Maturity, one discovers, has everything to do with the acceptance of ‘not knowing.
– Mark Z. Danielewski –
I’ve been happily reading the House of Leaves (published in March 2000) for the past few months. A book which has gained legendary status because of its unconventional style and format that has left many readers in deep fascination and respect for the author Mark Z. Danielewski who spent years to create this impressive and artistic work. HOL has an international popularity and appeal, with translations in a number of different languages and college courses dedicated to unraveling the mysteries of the House.
I deeply enjoy reading House Of Leaves and want to share this experience with you, my friendly readers. I always strive to create the most fun, valuable, thought-provoking, and entertaining posts as possible. As far as my narrations go, I don’t edit anything. I record directly to my iPhone and upload the recording here, so I apologize if it’s not 100% professional, but it’s the best that I can do at the present time with minimum amount of equipment. Listening is a great medium. I’ve got tons of audiobooks myself. They’re a blast! And if you’re wondering about my accent, well it’s all over the place with North and South American, along with other influences.
I’ll be narrating a certain paragraph from the House that has been randomly selected, mostly because this particular paragraph contains only two sentences, and I love me those long sentences! Now please, before we begin, do not ask me to explain to you the meaning of this paragraph or the book itself. That’s a very difficult question with a very complicated answer. I’ll just say that the house is bigger on the inside than it is on the outside. (And this paragraph seems to be describing something of a sexual nature). The House Of Leaves is a multi-level, interactive reading experience. Its prose is very poetic, that’s why it’s great to read aloud and ponder on the beauty and depth of each line. So without further ado, I bring to you page 89, the second paragraph of House Of Leaves, get ready for it…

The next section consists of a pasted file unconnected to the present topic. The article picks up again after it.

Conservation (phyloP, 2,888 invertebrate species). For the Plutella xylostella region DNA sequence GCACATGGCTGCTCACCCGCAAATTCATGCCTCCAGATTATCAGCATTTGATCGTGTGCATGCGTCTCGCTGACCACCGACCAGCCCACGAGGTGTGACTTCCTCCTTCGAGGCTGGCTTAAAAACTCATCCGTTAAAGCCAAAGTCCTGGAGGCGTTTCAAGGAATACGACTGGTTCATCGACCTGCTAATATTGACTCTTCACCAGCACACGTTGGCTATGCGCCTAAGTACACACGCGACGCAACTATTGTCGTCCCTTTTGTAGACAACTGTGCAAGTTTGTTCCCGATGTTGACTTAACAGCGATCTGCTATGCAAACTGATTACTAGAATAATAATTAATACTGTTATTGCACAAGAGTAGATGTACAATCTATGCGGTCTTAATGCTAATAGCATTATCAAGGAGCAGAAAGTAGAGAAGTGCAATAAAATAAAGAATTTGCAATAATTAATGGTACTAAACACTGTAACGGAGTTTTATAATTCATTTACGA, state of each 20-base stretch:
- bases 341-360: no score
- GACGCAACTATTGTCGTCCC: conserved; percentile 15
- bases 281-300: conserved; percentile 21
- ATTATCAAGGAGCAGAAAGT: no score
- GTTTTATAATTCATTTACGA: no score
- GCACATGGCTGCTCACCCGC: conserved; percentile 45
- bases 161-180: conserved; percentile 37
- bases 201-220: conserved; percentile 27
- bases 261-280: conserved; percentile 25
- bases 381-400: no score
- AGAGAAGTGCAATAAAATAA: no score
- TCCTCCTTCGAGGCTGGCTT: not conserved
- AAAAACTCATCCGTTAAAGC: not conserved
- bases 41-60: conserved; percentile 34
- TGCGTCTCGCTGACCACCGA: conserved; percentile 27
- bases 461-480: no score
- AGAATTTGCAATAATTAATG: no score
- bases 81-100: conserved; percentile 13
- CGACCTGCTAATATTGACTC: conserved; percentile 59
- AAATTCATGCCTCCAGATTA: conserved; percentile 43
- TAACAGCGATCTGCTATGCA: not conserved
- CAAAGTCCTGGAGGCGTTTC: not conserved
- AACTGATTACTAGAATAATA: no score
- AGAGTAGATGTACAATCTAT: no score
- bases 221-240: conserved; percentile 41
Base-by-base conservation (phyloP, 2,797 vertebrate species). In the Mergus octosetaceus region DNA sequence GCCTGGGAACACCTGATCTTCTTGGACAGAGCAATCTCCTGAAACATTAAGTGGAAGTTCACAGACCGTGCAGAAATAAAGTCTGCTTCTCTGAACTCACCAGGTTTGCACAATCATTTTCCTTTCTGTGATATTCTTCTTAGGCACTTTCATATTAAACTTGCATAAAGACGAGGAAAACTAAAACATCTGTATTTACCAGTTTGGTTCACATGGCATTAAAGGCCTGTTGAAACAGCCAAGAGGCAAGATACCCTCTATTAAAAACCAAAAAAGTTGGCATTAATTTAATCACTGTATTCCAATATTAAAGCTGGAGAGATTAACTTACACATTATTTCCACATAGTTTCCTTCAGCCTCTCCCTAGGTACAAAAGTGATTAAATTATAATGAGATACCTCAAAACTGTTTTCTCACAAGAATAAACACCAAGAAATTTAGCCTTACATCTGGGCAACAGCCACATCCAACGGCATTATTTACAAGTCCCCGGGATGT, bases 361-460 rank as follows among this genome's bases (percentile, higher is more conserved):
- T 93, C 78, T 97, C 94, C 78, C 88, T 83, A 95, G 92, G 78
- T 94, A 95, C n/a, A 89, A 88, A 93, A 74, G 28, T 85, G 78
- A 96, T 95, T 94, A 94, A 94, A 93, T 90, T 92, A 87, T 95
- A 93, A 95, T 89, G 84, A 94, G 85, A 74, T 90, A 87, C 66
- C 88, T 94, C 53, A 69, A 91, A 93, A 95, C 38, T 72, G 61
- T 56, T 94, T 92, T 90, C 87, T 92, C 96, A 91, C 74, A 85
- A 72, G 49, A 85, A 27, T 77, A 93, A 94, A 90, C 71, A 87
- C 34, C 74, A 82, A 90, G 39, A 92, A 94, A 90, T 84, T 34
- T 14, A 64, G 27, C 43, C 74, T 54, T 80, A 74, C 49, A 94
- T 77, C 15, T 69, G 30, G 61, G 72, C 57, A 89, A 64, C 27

I’ve also left some pictures of the book below so you can see how some of the pages are set up in a very odd way.
Here we go!
Narration by Charles DuFont
We never even kissed or looked into each other’s eyes. Our lips just trespassed on those inner labyrinths hidden deep within our ears, filled them with the private music of wicked words, hers in many languages, mine in the off color of my only tongue, until as our tones shifted, and our consonants spun and squealed, rattled faster, hesitated, raced harder, syllables soon melting with groans, or moans finding purchase in new words, or old words, or made-up words, until we gathered up our heat and refused to release it, enjoying too much the dark language we had suddenly stumbled upon, craved to, carved to, not a communication really but a channeling of our rumored desires, hers for all I know gone to Black Forests and wolves, mine banging back to a familiar form, that great revenant mystrery I still could only hear the shape of, which in spite of our seperate lusts and individual cries still continued to drive us deeper into stranger tones, our mutual desire to keep gripping the burn fueled by sound, hers screeching, mine– I didn’t hear mine–only hers, probably counter-pointing mine, a high-pitched cry, then a whisper dropping unexpectedly to practically a bark, a grunt, whatever, no sense any more, and suddenly no more curves either, just the straight away, some line crossed, where every fractured sound already spoken finally compacts into one long agonizing word, easily exceeding a hundred letters, even thunder, anticipating the inevitable letting go, when the heat is ultimately too much to bear, threatening to burn, scar, tear it all apart, yet tempting enough to hold onto for even one second more, to extend it all, if we can, as if by getting that much closer to the heat, that much more enveloped, would prove . . .–which when we did clutch, hold, postpone, did in fact prove too much after all, seconds too much, and impossible to refuse, so blowing all of everything apart, shivers and shakes and deep in her throat a thousand letters crashing in a long unmodulated fall, resonating deep within my cochlea and down the cochlear nerve, a last fit of fury describing in lasting detail the shape of things already come.
Thanks for reading and check out this other excerpt from the House here!